I have listened very attentively to the last speaker, and, although I do not aspire to his language, I cannot see anything constructive in any part of his speech. I think he does not realise the great difficulties of 34 nations meeting together. I do not suppose he has had the opportunity of attending these international conferences and of realising the great difficulty of even interpreting what is said, and the meaning of what is said when that interpretation is made. I hold that Genoa will eventually prove to have been a great success, and that the Prime Minister's speech will go down historic- ally as one of the great things he has done not only for Europe., but for the world. We all regret sincerely that America did not come to the Conference, but I think Washington had good reason for not joining and assisting us in Europe. There wore certain conditions attached which were not agreeable to the American Government. The Conference more or less divides itself into three parts. The first is the general settlement of Russia. Speaking candidly, I think it is a bit too early to endeavour to get Russia right. I am in favour of these conferences, but when anybody looks at the position of Russia to-day he must realise the terrible catastrophe which has befallen that country, which owns about one-sixth of the total habitable world, and has a population of about 160,000,000. It is a country where the Government owns everything, but owns nothing. If you look at the position from that point of view you must realise that it will take many years to get Russia back into a stable condition.
One object of the Conference was to endeavour to get trade back to the 1914 level. If we refer to the figures of 1914 we find that France, who made great investments in Russia, had only 4.5 per cent. of the import trade to Russia; that the United Kingdom, who had started in 1910 to make investments in Russia, had 13 per cent. of the trade that the United States of America, which practically did not invest at all in Russia, had 7½ per cent. of the trade; and that Germany, who made no investments in Russia, had 47 per cent. of the trade. I contend that unless you get stability in Germany, and with the assistance of Germany, it will be difficult to get Russia back to stability. Let us suppose that Russia had agreed to the terms set before her, that is, to recognise the debts that were made up to 1914 and to recognise private property. I ant all in favour of Russia recognising privately property. But will it be humanly possible for her to recognise debts previous to 1914 or even private property? A country that is in such a condition can only pay in kind, and I can conceive that even if nationals insisted on the recognition of private property it will take years before Russia can pay the debt which may be due to those nationals. Russia went to Genoa and demanded 3 milliards of gold roubles. What is her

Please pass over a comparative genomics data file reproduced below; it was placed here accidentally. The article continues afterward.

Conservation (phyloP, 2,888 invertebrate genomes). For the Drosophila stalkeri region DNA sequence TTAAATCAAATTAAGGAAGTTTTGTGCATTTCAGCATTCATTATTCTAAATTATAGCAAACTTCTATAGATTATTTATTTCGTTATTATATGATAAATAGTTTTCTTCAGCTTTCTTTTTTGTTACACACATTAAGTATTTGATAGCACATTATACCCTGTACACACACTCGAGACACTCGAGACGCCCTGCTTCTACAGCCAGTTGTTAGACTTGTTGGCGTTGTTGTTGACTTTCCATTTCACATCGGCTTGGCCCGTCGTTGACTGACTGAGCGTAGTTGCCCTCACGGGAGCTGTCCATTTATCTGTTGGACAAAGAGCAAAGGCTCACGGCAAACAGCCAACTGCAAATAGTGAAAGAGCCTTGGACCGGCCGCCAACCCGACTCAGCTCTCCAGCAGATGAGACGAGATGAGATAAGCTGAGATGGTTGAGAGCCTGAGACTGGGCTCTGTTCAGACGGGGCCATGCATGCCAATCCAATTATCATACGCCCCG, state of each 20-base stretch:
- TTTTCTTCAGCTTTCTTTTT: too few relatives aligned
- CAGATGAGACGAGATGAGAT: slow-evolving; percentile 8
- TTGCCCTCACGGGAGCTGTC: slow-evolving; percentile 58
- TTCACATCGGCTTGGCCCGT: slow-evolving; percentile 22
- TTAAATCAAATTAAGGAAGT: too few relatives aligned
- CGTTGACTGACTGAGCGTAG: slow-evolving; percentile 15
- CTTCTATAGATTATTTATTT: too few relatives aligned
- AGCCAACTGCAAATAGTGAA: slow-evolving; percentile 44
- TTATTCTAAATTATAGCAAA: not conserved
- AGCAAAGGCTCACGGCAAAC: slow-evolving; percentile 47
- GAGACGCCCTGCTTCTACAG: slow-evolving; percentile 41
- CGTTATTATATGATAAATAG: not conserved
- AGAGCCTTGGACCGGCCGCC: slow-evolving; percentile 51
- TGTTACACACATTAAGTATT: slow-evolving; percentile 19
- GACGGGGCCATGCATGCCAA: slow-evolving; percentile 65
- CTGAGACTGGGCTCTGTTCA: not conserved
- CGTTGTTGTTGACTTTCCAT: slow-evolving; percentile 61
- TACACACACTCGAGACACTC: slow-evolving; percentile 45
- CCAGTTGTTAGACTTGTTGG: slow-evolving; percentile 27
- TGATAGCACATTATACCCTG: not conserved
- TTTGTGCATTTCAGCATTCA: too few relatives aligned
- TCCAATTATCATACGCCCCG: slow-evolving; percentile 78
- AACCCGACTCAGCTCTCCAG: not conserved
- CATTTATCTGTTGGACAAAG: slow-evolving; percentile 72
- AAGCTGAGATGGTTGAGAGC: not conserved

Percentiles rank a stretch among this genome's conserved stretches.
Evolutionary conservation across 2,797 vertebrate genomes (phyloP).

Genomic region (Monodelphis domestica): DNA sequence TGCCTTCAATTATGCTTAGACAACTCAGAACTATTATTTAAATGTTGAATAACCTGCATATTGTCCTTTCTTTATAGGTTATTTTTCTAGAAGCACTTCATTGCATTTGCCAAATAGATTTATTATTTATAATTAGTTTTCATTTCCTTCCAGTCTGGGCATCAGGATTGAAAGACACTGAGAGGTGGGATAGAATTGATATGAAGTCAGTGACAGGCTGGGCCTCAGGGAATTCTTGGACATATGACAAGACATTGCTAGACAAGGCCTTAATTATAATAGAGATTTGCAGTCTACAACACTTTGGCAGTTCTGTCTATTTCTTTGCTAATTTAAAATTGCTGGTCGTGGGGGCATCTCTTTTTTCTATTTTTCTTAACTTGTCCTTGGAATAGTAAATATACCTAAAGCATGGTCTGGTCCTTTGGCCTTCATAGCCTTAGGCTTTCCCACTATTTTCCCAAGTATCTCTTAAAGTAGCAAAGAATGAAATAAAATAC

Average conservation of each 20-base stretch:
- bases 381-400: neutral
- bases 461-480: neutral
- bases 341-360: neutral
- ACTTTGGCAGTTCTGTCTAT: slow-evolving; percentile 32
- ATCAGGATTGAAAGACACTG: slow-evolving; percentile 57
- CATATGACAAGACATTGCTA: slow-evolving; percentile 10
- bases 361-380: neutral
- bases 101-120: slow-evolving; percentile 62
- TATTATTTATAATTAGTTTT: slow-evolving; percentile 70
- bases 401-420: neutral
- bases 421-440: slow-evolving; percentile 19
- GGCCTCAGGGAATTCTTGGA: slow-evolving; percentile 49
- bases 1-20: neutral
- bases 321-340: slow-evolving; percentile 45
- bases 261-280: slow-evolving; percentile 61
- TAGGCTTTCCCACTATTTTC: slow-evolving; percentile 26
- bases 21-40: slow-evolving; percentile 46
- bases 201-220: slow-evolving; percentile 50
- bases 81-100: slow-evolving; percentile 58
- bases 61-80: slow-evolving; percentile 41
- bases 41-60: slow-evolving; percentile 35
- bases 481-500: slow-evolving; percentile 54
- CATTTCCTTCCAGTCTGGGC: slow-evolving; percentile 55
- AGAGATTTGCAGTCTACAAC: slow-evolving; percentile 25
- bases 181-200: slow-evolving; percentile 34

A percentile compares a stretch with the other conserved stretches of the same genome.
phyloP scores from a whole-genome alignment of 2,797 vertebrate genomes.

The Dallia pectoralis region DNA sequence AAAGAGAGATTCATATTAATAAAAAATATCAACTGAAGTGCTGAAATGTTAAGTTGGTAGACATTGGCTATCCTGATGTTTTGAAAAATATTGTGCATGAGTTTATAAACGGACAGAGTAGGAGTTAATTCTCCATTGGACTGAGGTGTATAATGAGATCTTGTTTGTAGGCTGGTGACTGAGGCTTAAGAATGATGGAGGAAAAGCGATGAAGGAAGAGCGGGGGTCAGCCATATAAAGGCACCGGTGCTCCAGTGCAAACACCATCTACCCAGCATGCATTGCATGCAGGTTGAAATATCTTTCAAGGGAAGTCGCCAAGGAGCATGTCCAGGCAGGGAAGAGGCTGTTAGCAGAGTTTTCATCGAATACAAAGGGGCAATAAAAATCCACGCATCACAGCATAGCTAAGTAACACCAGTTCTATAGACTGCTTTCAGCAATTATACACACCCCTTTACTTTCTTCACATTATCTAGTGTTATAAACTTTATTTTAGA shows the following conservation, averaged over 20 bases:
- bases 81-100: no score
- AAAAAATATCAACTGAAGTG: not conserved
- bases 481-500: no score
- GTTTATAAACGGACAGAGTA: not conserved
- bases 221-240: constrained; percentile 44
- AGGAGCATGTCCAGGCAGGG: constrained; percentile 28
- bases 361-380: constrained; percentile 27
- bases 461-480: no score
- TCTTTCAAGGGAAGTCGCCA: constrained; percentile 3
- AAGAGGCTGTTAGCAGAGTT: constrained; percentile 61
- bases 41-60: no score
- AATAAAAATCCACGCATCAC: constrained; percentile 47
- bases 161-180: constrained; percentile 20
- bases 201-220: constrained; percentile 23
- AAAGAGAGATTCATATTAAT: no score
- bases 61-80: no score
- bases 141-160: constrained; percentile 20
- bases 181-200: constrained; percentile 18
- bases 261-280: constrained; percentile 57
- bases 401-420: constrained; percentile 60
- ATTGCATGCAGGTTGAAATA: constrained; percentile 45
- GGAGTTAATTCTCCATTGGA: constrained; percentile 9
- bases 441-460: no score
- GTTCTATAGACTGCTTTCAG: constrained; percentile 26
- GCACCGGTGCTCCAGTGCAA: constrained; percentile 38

debt now and what was her debt in 1914? In 1914 it was 8,000 million roubles. Possibly some Members may recall a question put down on 30th March by the hon. Member for Acton (Sir H. Brittain). He asked the Under-Secretary for Foreign Affairs whether he was able to state the figures, in gold roubles, of the Russian Budget for the first nine months of the current year. The reply was rather long and included a letter from Mr. Hodgson to the Marquis Curzon of Kedleston, dated 6th December, 1921, and received here on 19th December. It is drawn out in five paragraphs. I will refer only to the first and fifth. The first paragraph says:
The Budget is to be on a basis of gold roubles. Funds will be issued to departments in paper money, at a rate to be fixed by the People's Commissary of Finance every three months, in accordance with the drop in the value of the rouble.
Paragraph five says:
The deficit, which is estimated to be 230 million gold roubles, is to be covered by a paper issue.
Since that was made, there has been a fresh Estimate, and it has been discovered that this particular Estimate is far short of the real figures. The Budget Estimate from January, 1922, to October, 1922, runs into 800 million gold roubles, which is equal to £80,000,000, but if you take it on the paper issue, it comes to a figure that it is quite impossible to explain. I do not think we have invented a name for the figure. It is 150 with 15 noughts after it. That is the only way I can explain it. It is for these reasons that, although I am in favour of these conferences, and although I believe that it is only by conferences we can get to understand each other, I think it is a little early to think of getting anything definite from Russia. We do not know what her debt is at the present time. We know she owes America 193,000,000 dollars. We know she owes us £561,000,000, but beyond that there is no name to describe the deficit in paper roubles. You cannot extend credit unless you get some definite basis for that credit. As regards the Treaty of Rapallo, I, personally, do not think much of it. There is no good in two beggars meeting to make a treaty and although Germany may not be quite so badly off as Russia, there is not really very much difference between the two as far as financial stability is concerned. The problems are indeed very difficult.
The Soviet Government has unlimited power for destroying capital and a desire to spread revolution. Anybody who reads the history of the French Revolution must know that debts were repudiated by France. In Russia is liberty under law to be transformed into law over liberty? I do wish Russia herself would endeavour to assist the chaotic situation in Europe by trying to get something definite in her own country. I feel until she can do something in her own country, she does not deserve to be helped from outside. The "Times" recently referred to the enormous interest that was being paid for Russian credits. A short article from their correspondent at Berne states that the Deutsche Bank at Berlin has informed the Swiss banks by circular, that the Russian Soviet State Bank offers 36 per cent. for depoits on current accounts, and the Deutsche Bank is prepared-to act as intermediary for the deposits. That shows the position of Russia in a nutshell.